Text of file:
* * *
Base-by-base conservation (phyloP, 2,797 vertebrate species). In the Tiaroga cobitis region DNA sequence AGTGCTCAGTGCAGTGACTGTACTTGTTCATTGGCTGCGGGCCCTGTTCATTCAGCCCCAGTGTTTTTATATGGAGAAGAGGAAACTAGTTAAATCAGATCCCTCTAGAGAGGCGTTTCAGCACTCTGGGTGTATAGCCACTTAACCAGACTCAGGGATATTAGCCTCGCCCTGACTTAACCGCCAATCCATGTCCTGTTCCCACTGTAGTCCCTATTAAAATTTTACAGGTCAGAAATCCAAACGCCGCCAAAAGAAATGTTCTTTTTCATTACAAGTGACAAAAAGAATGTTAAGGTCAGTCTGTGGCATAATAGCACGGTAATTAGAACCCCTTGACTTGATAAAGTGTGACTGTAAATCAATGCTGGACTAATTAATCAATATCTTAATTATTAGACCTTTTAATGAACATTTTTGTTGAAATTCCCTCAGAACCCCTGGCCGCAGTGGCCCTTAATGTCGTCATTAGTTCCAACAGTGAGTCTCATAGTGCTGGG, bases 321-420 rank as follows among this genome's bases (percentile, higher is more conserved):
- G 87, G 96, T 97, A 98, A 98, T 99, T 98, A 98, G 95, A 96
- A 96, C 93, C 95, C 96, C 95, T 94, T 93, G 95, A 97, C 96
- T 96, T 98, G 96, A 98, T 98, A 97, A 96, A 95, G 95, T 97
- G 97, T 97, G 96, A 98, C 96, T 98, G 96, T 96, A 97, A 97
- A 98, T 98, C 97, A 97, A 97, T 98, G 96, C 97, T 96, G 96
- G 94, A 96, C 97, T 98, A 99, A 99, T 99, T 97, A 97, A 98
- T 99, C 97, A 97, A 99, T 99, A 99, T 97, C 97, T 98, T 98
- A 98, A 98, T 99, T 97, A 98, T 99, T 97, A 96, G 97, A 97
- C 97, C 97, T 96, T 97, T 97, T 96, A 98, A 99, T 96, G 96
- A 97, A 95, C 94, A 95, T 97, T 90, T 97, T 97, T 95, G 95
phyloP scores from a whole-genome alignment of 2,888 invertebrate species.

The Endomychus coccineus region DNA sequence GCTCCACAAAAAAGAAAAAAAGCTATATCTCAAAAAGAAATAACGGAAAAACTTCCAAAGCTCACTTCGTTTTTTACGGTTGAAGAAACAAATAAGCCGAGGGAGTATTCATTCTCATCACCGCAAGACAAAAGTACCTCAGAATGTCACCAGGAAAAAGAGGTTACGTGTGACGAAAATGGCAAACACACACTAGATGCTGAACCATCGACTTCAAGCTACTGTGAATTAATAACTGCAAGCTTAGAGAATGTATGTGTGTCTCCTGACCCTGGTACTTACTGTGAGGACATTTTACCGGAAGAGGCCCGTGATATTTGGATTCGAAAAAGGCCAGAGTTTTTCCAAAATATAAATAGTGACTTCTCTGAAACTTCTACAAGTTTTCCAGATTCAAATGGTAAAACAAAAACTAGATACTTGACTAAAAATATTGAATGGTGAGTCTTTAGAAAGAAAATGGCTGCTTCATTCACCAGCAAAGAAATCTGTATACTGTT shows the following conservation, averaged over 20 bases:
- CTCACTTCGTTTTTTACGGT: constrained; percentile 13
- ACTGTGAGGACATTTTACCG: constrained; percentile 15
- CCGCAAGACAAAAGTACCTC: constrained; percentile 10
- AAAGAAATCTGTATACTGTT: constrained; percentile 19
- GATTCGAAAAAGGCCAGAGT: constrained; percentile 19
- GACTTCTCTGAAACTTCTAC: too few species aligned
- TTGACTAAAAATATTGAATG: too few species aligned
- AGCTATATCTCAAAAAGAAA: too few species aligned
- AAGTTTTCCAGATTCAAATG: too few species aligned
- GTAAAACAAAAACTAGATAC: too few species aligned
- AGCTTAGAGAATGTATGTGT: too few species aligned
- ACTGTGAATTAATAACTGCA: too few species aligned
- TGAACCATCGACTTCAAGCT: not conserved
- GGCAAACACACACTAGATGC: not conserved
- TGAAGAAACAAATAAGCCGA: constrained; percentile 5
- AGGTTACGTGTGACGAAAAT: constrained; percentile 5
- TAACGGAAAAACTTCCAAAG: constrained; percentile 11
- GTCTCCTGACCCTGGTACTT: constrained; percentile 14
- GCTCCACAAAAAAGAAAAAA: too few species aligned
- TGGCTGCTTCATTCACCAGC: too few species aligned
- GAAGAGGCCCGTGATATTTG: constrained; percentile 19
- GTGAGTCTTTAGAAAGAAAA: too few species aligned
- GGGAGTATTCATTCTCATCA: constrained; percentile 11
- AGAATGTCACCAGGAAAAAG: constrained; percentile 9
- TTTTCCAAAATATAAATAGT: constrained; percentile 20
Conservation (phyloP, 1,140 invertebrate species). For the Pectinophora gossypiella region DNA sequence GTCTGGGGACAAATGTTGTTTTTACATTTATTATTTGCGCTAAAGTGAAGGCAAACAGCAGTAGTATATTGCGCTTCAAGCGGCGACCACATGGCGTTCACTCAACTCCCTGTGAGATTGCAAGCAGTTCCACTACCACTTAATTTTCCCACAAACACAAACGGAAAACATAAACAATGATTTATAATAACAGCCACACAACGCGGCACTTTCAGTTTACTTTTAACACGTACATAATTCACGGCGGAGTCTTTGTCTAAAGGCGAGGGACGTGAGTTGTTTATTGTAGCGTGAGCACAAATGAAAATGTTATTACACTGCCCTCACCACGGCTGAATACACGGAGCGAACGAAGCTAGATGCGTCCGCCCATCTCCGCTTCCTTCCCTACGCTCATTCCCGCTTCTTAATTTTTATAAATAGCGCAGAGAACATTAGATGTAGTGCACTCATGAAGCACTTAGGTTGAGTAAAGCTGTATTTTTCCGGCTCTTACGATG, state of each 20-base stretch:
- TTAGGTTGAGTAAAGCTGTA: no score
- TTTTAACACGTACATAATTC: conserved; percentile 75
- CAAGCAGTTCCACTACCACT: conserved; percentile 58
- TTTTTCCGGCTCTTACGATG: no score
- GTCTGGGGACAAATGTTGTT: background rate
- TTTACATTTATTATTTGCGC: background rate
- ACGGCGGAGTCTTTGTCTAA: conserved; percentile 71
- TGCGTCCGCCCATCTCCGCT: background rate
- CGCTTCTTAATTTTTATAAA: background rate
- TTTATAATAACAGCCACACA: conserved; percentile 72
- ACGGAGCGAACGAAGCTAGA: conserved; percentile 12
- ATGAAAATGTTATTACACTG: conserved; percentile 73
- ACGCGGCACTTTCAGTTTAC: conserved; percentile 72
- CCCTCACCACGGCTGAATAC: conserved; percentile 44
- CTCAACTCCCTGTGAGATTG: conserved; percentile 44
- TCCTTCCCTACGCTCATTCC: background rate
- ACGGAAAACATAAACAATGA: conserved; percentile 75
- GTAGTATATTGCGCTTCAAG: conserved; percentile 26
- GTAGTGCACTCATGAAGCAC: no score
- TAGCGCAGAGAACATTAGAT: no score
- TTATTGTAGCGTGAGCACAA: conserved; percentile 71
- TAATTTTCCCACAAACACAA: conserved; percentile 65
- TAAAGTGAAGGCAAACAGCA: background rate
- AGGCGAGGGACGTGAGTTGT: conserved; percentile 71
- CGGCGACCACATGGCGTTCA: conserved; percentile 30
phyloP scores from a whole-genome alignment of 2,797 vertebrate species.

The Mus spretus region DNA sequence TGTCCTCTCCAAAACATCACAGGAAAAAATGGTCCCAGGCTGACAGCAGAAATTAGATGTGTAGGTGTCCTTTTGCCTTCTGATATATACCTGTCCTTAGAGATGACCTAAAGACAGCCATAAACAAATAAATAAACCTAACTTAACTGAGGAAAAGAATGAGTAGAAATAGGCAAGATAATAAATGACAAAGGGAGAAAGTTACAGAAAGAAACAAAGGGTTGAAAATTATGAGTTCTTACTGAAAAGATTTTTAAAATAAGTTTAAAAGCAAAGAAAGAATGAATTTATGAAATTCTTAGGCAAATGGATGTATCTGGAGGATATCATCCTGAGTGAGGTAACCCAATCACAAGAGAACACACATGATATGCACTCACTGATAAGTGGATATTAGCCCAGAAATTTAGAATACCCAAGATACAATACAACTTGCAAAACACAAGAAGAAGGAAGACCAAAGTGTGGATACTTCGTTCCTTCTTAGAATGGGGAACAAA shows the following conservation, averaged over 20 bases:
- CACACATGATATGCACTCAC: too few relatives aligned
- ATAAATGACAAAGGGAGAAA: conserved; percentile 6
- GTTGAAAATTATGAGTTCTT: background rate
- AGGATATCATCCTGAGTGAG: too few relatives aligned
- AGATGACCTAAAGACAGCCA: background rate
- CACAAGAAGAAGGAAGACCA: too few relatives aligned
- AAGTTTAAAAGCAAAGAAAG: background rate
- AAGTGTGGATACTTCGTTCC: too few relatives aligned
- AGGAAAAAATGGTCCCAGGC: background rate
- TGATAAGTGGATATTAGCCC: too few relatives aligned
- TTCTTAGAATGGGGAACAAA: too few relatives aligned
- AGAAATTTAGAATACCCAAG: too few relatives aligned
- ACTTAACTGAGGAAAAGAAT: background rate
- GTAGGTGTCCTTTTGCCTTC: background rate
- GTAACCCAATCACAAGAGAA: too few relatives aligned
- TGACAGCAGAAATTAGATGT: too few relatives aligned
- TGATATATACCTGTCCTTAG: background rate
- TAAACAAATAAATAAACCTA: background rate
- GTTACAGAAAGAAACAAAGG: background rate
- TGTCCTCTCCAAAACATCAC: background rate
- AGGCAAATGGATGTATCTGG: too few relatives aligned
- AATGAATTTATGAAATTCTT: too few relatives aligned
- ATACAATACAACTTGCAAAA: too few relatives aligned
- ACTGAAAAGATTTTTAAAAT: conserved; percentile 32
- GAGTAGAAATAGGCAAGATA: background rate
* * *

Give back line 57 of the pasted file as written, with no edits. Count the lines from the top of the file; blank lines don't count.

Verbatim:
- GTAGTATATTGCGCTTCAAG: conserved; percentile 26